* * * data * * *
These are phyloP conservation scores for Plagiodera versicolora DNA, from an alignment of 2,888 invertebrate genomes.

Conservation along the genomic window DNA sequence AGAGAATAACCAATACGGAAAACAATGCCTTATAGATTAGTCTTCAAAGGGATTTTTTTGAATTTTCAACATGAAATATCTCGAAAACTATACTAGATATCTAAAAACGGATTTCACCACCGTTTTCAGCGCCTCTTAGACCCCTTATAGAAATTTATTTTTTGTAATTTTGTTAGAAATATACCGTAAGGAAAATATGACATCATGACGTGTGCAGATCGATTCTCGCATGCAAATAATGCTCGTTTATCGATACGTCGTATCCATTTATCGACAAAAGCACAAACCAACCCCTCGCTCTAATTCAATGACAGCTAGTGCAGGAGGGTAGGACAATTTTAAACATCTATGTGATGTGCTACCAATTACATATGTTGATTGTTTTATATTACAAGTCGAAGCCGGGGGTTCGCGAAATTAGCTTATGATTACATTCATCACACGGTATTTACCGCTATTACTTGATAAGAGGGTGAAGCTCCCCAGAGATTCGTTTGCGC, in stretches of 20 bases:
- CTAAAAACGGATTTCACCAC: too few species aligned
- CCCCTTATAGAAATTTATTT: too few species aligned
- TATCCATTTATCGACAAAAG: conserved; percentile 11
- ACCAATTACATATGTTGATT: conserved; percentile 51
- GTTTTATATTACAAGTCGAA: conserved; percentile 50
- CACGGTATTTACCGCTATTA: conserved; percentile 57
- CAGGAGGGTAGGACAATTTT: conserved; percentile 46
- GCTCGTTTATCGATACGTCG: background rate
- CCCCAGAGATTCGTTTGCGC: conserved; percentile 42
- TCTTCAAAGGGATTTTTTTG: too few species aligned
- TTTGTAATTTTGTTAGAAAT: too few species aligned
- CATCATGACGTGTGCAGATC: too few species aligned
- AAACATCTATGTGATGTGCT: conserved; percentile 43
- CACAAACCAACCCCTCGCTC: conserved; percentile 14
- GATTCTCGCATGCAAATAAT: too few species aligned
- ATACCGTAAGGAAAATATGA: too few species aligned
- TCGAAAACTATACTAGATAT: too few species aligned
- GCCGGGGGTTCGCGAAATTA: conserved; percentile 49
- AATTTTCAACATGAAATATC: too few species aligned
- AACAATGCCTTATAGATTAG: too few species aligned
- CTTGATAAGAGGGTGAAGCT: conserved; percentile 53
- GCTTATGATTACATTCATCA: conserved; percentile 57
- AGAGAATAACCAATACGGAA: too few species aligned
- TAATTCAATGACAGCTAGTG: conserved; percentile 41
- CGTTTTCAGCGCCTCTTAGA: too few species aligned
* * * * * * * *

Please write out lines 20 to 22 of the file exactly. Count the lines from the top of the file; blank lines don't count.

- GCCGGGGGTTCGCGAAATTA: conserved; percentile 49
- AATTTTCAACATGAAATATC: too few species aligned
- AACAATGCCTTATAGATTAG: too few species aligned